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Value
hlean Score

PF
61.28 9-107 18.27
116

Preservice

uc

Juniors

Seniors

Teachers
84.22 40-143 23.82

Student

74.33 22-143 23.79 130

70.33

73.85 26108
19.61

Score Range
SD

22-132 25.52 57

46

27

by levels of descriptive and inferential statements, was found as a function of experience. Preservice upperclassmen demonstrated greater success in the observation task compared to prospective incoming freshmen [I; (1, 244) = 22.88, p < .01]. Scores from prospective freshmen still in the final year of high school were found to be significantly different from those in teacher preparation classes or experiencing a practice teaching internship. This finding is consistent with those of Sheldon and DeNardo (2004). Table 1 shows a comparison of mean scores, ranges, and standard deviations for the PF and UC groups. Greater variability and a larger range of scores can be seen among those in the music teacher education program while data for prospective freshmen are somewhat less variable. When data from preservice upperclassmen are further split by class and, therefore, experience (juniors, n = 5% seniors, n = 46; student teachers, n = 27) , score ranges, means, and variability are fairly similar between juniors and seniors, but scores tend to climb for student teachers (refer to Table 1). Results obtained within the preservice group were again split by level, revealing differences among the three groups (juniors, seniors, and student teachers) [ F (2, 127) = 3.30, p < .05].Post hoc anaIysis revealcd a significant interaction between juniors and student teachers ( p < .05). Further investigation into the relationship between selected entrance examination variables for prospective freshmen yielded surprising results. Of the variables that included scores for the observation task-ACT, class rank (in percent), interview, audition, and theory entrance exam-correlations were generally positive but exceedingly low (see Table 2). The strongest relationship occurred between ACT scores and class rank ( r = .40) while the weakest relationship occurred between observation and interview scores ( r = -.01). The strongest inverse relationship occurred between higher-order thinking skills in the observation task and audition rating scores ( r =--13)Downloaded from jrm.sagepub.com at Universiti Putra Malaysia on February 7, 2013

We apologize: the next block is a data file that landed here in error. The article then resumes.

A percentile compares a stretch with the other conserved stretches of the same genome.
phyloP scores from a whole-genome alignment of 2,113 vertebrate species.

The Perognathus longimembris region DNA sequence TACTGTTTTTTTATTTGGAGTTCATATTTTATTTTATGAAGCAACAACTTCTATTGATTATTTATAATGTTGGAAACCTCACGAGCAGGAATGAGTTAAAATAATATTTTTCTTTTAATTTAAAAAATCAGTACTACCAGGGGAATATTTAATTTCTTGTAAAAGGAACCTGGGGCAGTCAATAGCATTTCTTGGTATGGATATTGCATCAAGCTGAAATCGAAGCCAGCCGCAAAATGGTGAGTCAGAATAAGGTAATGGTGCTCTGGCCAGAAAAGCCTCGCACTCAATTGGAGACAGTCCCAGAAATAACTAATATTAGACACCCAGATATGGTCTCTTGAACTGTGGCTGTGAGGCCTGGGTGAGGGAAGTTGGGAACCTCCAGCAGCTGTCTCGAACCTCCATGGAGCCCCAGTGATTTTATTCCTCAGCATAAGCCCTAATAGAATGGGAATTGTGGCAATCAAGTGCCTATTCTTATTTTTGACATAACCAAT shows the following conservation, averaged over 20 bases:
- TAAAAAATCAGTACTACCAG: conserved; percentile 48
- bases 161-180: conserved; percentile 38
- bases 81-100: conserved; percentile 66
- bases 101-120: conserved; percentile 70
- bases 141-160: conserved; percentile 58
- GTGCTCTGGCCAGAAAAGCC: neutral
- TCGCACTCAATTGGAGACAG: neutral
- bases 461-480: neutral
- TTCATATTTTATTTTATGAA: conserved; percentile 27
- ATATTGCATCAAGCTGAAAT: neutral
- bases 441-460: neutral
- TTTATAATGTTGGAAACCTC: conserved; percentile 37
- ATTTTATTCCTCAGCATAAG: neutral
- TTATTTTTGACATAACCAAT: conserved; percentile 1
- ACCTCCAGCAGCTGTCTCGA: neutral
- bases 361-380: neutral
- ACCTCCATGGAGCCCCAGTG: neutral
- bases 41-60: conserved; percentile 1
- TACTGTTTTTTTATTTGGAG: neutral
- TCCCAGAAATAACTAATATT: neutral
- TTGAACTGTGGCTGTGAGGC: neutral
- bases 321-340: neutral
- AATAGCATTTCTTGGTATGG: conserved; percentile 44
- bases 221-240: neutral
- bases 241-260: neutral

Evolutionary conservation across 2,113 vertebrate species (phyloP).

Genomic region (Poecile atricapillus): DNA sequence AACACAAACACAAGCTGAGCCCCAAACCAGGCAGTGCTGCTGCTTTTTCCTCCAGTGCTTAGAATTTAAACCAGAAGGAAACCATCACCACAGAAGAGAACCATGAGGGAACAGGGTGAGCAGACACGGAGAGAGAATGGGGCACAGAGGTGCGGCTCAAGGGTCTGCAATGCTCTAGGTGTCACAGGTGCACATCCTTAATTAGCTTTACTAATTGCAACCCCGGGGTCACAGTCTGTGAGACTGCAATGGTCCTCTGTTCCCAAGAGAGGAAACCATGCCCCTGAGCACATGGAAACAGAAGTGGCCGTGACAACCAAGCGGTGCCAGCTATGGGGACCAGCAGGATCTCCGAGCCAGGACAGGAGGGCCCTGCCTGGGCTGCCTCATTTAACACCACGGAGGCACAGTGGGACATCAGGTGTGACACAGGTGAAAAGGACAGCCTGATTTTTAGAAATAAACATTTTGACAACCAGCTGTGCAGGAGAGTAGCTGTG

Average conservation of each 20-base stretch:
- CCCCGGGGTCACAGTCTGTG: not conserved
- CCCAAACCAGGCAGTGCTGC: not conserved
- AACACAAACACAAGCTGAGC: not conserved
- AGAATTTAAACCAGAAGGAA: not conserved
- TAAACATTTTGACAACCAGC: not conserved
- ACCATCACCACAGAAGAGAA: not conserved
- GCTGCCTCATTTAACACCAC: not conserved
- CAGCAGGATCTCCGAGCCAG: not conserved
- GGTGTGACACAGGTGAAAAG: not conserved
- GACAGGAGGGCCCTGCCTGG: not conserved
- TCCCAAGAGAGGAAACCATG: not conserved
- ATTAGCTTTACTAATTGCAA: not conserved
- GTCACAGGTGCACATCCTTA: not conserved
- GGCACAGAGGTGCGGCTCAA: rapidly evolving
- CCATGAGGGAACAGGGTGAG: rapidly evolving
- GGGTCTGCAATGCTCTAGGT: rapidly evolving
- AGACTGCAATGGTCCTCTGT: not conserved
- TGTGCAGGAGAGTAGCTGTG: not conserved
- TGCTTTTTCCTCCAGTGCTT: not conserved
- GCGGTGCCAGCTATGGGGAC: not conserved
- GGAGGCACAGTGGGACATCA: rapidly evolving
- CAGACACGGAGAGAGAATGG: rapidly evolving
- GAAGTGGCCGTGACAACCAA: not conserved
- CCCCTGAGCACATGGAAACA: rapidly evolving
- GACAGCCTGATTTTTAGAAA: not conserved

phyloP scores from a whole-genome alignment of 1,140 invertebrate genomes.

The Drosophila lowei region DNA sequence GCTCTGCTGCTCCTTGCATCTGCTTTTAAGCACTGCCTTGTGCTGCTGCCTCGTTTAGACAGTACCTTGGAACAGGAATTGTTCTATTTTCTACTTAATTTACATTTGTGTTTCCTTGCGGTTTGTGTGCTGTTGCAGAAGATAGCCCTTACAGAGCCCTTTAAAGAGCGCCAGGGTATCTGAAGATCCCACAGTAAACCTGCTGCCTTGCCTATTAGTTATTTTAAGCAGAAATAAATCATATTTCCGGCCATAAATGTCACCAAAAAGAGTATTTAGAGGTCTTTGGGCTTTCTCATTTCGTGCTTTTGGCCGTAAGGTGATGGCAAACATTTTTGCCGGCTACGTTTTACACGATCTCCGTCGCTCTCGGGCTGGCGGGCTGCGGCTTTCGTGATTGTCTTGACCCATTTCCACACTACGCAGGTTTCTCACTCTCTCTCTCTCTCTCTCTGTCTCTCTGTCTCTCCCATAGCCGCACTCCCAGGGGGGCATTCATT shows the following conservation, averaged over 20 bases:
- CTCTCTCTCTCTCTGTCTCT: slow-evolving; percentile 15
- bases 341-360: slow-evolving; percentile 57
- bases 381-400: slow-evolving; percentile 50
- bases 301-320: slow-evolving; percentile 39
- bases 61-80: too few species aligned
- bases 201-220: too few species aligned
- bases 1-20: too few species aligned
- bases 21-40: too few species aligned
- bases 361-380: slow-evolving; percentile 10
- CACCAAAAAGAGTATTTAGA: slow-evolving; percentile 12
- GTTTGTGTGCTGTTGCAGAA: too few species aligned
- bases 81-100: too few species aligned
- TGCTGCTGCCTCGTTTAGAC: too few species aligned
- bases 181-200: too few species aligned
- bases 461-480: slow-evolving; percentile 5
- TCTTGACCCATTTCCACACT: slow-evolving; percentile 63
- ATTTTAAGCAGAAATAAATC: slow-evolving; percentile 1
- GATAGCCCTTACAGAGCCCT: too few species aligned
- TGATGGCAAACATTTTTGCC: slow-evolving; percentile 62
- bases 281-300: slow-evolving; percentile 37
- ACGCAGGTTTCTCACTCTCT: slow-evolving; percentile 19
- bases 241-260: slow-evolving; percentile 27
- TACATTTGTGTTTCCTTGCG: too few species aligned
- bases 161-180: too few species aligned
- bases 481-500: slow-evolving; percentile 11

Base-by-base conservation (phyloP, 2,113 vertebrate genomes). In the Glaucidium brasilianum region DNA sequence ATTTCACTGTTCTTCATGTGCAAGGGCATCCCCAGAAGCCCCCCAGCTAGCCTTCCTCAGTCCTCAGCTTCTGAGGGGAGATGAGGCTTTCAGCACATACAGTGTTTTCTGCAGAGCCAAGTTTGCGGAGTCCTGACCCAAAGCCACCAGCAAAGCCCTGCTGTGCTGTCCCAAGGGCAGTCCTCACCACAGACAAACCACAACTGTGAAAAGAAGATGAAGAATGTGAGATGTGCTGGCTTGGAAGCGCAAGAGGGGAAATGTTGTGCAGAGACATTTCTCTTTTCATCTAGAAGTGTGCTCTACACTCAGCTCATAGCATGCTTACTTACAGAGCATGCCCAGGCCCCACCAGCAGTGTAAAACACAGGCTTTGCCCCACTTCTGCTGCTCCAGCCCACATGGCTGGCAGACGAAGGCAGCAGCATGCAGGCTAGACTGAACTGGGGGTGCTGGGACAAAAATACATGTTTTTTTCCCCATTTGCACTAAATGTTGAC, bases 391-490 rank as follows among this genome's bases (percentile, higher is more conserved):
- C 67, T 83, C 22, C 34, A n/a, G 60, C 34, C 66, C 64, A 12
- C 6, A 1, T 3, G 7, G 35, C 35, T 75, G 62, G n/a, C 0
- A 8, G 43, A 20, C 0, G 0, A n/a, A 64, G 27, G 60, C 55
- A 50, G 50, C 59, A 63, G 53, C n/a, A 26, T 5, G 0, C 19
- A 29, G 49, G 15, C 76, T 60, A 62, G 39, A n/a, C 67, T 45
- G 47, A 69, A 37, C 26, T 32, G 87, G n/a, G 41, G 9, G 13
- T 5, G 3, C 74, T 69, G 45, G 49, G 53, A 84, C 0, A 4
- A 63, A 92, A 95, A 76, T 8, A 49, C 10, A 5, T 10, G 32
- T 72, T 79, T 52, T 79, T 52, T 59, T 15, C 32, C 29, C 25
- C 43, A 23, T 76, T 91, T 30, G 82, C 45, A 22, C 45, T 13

46 SHELDON/DENARDO

Table 2 Correlation hfatrixfor Scores of Prospective Freshman Entrance Exam B a t t q


Obsenation Analysis

Theory Exam

ACT

C l a s s Rank (%)
.16

Inteniew Rating

Audition Rating

Observation Analysis

1.00 -.02
.14

-.02 1.00
.29 .20

.14 .29 1.00


-40

-.01

-.13

Theory Exam
ACT
Class Rank (%)

.20
.40
1.00

.28 .29 .32


1-00 .20

.17
.09

.16
-.01 -.13

-15
.20

Interview Rating Audition Rating

.28 .17

.29 .09

3.18 .15

1.oo

DISCUSSION